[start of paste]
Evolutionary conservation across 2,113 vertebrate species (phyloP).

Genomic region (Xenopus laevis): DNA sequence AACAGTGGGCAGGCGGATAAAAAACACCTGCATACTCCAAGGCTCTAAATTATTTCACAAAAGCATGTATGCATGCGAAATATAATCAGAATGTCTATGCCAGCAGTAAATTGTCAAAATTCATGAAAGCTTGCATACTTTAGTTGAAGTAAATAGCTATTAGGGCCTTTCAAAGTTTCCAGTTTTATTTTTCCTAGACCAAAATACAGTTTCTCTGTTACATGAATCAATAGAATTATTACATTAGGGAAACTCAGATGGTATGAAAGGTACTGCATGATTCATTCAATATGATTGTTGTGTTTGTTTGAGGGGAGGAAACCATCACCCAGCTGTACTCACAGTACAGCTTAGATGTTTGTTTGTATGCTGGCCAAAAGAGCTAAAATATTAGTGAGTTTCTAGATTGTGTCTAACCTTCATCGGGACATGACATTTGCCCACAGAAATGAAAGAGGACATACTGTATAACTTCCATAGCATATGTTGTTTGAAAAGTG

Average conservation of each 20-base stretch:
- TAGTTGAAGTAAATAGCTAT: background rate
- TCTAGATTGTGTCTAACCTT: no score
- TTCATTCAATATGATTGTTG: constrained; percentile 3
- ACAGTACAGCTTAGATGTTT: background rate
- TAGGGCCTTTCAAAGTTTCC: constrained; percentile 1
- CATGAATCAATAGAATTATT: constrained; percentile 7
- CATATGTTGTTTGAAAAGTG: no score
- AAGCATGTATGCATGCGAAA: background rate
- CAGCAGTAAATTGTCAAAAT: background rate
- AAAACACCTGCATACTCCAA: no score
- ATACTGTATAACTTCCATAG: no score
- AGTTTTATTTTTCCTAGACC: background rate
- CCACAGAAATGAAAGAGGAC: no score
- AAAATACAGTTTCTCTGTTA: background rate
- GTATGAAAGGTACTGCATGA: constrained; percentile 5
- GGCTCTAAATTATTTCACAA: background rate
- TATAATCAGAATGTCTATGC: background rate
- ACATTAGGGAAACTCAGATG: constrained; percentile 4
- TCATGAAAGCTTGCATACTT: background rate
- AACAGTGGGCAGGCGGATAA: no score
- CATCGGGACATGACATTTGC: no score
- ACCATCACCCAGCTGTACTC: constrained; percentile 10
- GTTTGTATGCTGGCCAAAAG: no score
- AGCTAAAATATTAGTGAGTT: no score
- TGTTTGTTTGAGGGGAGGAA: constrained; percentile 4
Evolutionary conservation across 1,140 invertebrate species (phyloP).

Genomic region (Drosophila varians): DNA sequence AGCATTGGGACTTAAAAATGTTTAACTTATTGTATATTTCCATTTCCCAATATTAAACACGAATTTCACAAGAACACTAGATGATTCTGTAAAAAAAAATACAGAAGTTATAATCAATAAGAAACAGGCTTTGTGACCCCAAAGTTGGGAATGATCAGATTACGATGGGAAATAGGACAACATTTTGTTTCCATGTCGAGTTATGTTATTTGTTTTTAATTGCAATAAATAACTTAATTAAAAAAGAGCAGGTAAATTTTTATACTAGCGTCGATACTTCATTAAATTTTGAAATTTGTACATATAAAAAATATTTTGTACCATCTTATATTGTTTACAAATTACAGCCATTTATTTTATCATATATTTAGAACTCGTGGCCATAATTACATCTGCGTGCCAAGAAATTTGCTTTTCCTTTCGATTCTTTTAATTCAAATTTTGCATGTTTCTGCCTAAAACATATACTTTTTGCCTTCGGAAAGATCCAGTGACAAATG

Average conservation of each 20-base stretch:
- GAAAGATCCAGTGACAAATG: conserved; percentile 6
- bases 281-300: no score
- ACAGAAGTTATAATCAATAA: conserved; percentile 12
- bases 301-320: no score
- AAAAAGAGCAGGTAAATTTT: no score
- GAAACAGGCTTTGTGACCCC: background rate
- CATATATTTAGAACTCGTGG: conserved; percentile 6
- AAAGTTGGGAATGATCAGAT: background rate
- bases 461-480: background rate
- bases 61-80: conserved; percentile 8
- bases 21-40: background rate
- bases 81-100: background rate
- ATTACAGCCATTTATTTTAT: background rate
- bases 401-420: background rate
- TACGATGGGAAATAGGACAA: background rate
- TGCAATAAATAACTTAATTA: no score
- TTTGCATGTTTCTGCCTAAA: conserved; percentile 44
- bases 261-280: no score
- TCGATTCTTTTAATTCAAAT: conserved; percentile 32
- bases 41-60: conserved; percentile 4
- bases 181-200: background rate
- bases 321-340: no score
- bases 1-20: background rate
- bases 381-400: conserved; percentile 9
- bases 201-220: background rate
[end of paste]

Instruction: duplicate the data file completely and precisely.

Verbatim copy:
Evolutionary conservation across 2,113 vertebrate species (phyloP).

Genomic region (Xenopus laevis): DNA sequence AACAGTGGGCAGGCGGATAAAAAACACCTGCATACTCCAAGGCTCTAAATTATTTCACAAAAGCATGTATGCATGCGAAATATAATCAGAATGTCTATGCCAGCAGTAAATTGTCAAAATTCATGAAAGCTTGCATACTTTAGTTGAAGTAAATAGCTATTAGGGCCTTTCAAAGTTTCCAGTTTTATTTTTCCTAGACCAAAATACAGTTTCTCTGTTACATGAATCAATAGAATTATTACATTAGGGAAACTCAGATGGTATGAAAGGTACTGCATGATTCATTCAATATGATTGTTGTGTTTGTTTGAGGGGAGGAAACCATCACCCAGCTGTACTCACAGTACAGCTTAGATGTTTGTTTGTATGCTGGCCAAAAGAGCTAAAATATTAGTGAGTTTCTAGATTGTGTCTAACCTTCATCGGGACATGACATTTGCCCACAGAAATGAAAGAGGACATACTGTATAACTTCCATAGCATATGTTGTTTGAAAAGTG

Average conservation of each 20-base stretch:
- TAGTTGAAGTAAATAGCTAT: background rate
- TCTAGATTGTGTCTAACCTT: no score
- TTCATTCAATATGATTGTTG: constrained; percentile 3
- ACAGTACAGCTTAGATGTTT: background rate
- TAGGGCCTTTCAAAGTTTCC: constrained; percentile 1
- CATGAATCAATAGAATTATT: constrained; percentile 7
- CATATGTTGTTTGAAAAGTG: no score
- AAGCATGTATGCATGCGAAA: background rate
- CAGCAGTAAATTGTCAAAAT: background rate
- AAAACACCTGCATACTCCAA: no score
- ATACTGTATAACTTCCATAG: no score
- AGTTTTATTTTTCCTAGACC: background rate
- CCACAGAAATGAAAGAGGAC: no score
- AAAATACAGTTTCTCTGTTA: background rate
- GTATGAAAGGTACTGCATGA: constrained; percentile 5
- GGCTCTAAATTATTTCACAA: background rate
- TATAATCAGAATGTCTATGC: background rate
- ACATTAGGGAAACTCAGATG: constrained; percentile 4
- TCATGAAAGCTTGCATACTT: background rate
- AACAGTGGGCAGGCGGATAA: no score
- CATCGGGACATGACATTTGC: no score
- ACCATCACCCAGCTGTACTC: constrained; percentile 10
- GTTTGTATGCTGGCCAAAAG: no score
- AGCTAAAATATTAGTGAGTT: no score
- TGTTTGTTTGAGGGGAGGAA: constrained; percentile 4
Evolutionary conservation across 1,140 invertebrate species (phyloP).

Genomic region (Drosophila varians): DNA sequence AGCATTGGGACTTAAAAATGTTTAACTTATTGTATATTTCCATTTCCCAATATTAAACACGAATTTCACAAGAACACTAGATGATTCTGTAAAAAAAAATACAGAAGTTATAATCAATAAGAAACAGGCTTTGTGACCCCAAAGTTGGGAATGATCAGATTACGATGGGAAATAGGACAACATTTTGTTTCCATGTCGAGTTATGTTATTTGTTTTTAATTGCAATAAATAACTTAATTAAAAAAGAGCAGGTAAATTTTTATACTAGCGTCGATACTTCATTAAATTTTGAAATTTGTACATATAAAAAATATTTTGTACCATCTTATATTGTTTACAAATTACAGCCATTTATTTTATCATATATTTAGAACTCGTGGCCATAATTACATCTGCGTGCCAAGAAATTTGCTTTTCCTTTCGATTCTTTTAATTCAAATTTTGCATGTTTCTGCCTAAAACATATACTTTTTGCCTTCGGAAAGATCCAGTGACAAATG

Average conservation of each 20-base stretch:
- GAAAGATCCAGTGACAAATG: conserved; percentile 6
- bases 281-300: no score
- ACAGAAGTTATAATCAATAA: conserved; percentile 12
- bases 301-320: no score
- AAAAAGAGCAGGTAAATTTT: no score
- GAAACAGGCTTTGTGACCCC: background rate
- CATATATTTAGAACTCGTGG: conserved; percentile 6
- AAAGTTGGGAATGATCAGAT: background rate
- bases 461-480: background rate
- bases 61-80: conserved; percentile 8
- bases 21-40: background rate
- bases 81-100: background rate
- ATTACAGCCATTTATTTTAT: background rate
- bases 401-420: background rate
- TACGATGGGAAATAGGACAA: background rate
- TGCAATAAATAACTTAATTA: no score
- TTTGCATGTTTCTGCCTAAA: conserved; percentile 44
- bases 261-280: no score
- TCGATTCTTTTAATTCAAAT: conserved; percentile 32
- bases 41-60: conserved; percentile 4
- bases 181-200: background rate
- bases 321-340: no score
- bases 1-20: background rate
- bases 381-400: conserved; percentile 9
- bases 201-220: background rate